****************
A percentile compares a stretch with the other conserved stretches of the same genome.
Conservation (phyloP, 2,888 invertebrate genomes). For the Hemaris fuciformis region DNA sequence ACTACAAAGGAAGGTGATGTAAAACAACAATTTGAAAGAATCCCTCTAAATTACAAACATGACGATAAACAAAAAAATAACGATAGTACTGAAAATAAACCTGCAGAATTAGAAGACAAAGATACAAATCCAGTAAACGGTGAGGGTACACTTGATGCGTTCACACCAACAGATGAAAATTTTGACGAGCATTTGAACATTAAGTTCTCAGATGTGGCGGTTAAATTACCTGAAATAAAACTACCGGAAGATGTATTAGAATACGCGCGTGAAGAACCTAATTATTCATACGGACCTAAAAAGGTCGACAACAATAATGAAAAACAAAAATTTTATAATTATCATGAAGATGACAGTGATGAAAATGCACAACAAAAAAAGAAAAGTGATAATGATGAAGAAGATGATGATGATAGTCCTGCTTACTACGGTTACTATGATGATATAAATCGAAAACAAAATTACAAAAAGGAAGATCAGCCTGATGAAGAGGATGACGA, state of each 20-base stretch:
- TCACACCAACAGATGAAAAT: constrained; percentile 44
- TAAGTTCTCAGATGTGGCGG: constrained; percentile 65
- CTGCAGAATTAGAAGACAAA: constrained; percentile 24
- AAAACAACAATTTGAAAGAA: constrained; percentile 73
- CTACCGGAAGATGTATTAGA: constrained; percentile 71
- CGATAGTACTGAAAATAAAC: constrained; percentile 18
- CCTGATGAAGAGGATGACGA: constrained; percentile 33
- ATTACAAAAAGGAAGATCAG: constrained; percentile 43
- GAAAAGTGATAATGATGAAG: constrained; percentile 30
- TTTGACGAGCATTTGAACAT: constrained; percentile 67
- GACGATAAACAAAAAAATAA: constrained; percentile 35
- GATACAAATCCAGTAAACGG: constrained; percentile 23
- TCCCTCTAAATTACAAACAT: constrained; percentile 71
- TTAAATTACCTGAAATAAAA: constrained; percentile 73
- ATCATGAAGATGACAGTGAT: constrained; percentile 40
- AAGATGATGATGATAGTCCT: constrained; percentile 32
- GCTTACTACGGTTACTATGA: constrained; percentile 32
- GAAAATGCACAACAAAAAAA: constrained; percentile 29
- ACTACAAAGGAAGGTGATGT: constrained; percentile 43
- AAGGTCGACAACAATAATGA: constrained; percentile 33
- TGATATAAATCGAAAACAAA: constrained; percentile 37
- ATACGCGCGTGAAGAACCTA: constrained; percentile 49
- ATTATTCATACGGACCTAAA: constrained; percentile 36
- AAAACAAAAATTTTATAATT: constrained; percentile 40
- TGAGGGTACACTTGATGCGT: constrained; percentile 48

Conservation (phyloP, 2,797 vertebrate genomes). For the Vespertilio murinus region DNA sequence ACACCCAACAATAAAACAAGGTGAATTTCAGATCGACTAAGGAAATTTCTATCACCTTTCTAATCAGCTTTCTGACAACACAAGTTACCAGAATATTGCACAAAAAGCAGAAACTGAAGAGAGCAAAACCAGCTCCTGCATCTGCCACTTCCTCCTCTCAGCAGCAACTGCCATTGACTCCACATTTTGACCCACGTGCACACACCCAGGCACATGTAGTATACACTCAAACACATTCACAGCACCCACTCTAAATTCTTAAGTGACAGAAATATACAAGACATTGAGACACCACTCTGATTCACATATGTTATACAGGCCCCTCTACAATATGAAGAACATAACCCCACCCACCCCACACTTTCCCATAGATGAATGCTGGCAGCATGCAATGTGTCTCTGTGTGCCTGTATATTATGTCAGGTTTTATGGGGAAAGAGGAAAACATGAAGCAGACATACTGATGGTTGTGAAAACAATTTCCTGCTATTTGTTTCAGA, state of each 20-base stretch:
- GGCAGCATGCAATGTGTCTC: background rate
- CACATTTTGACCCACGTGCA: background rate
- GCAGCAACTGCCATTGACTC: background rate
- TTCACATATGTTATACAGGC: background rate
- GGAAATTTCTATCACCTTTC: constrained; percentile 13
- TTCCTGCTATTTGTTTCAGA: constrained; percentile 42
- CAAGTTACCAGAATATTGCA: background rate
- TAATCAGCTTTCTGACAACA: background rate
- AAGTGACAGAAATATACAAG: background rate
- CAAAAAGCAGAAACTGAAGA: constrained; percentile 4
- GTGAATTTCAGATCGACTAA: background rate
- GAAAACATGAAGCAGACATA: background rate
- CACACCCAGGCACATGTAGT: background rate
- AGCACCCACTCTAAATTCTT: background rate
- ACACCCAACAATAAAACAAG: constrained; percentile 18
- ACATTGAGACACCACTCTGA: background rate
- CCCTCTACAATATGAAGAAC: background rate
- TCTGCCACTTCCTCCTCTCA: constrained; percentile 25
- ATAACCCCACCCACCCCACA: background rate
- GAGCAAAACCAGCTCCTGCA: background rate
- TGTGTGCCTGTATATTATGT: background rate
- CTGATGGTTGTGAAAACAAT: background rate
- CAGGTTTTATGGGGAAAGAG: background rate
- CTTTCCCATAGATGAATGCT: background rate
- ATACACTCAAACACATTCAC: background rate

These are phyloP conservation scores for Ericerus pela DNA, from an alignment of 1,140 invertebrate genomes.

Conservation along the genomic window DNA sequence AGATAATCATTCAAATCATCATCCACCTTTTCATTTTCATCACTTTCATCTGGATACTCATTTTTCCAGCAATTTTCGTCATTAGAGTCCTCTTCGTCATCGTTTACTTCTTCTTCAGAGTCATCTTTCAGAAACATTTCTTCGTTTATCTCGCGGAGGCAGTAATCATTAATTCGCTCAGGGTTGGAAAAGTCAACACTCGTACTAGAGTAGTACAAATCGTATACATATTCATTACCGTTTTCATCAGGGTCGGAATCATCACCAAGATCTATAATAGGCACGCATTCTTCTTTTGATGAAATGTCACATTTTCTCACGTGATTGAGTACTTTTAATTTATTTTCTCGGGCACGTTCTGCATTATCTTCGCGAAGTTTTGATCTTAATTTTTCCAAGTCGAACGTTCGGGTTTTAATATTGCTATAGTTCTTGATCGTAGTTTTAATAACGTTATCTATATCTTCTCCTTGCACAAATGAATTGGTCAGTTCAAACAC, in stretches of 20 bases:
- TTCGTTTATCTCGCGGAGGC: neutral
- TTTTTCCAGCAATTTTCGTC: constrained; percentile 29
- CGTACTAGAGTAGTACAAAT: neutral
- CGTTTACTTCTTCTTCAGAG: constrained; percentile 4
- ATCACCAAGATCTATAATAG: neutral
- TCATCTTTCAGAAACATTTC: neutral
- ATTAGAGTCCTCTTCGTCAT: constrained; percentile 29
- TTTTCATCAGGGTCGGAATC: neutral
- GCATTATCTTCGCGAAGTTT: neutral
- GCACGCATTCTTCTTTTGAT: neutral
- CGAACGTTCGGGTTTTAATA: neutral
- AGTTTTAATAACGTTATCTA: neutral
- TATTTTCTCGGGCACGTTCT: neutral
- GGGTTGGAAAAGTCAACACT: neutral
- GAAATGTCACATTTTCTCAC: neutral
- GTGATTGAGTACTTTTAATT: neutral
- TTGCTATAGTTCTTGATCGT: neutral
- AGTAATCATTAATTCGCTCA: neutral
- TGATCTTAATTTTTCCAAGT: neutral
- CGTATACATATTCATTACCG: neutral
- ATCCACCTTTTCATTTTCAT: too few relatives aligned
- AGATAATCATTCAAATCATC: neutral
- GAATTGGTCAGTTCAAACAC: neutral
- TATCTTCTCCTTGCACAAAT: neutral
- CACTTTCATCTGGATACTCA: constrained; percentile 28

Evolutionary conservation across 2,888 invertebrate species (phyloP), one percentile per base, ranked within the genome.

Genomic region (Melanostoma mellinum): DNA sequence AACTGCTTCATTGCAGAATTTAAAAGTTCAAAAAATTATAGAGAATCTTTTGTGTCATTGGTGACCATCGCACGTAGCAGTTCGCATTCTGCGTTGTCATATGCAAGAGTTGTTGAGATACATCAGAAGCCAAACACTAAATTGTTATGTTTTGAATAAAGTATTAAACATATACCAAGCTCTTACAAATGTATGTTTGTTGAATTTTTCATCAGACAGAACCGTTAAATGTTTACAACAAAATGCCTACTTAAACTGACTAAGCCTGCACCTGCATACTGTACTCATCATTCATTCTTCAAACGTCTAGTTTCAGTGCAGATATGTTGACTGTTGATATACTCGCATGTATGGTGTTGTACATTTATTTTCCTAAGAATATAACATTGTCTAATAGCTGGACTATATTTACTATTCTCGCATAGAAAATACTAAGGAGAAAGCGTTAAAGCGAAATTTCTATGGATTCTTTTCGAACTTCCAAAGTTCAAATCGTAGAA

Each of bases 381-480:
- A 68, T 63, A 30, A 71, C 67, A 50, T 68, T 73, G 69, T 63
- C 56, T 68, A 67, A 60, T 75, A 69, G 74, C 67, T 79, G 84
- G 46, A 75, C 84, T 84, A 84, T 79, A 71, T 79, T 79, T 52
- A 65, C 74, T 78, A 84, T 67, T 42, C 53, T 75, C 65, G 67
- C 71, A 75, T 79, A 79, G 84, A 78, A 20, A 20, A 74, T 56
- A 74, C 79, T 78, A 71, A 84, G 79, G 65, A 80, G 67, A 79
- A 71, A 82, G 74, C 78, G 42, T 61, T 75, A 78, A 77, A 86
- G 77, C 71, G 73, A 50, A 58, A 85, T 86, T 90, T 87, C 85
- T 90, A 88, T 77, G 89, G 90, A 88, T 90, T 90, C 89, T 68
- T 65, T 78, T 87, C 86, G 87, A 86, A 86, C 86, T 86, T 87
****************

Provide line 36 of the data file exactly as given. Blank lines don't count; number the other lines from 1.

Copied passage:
- TAATCAGCTTTCTGACAACA: background rate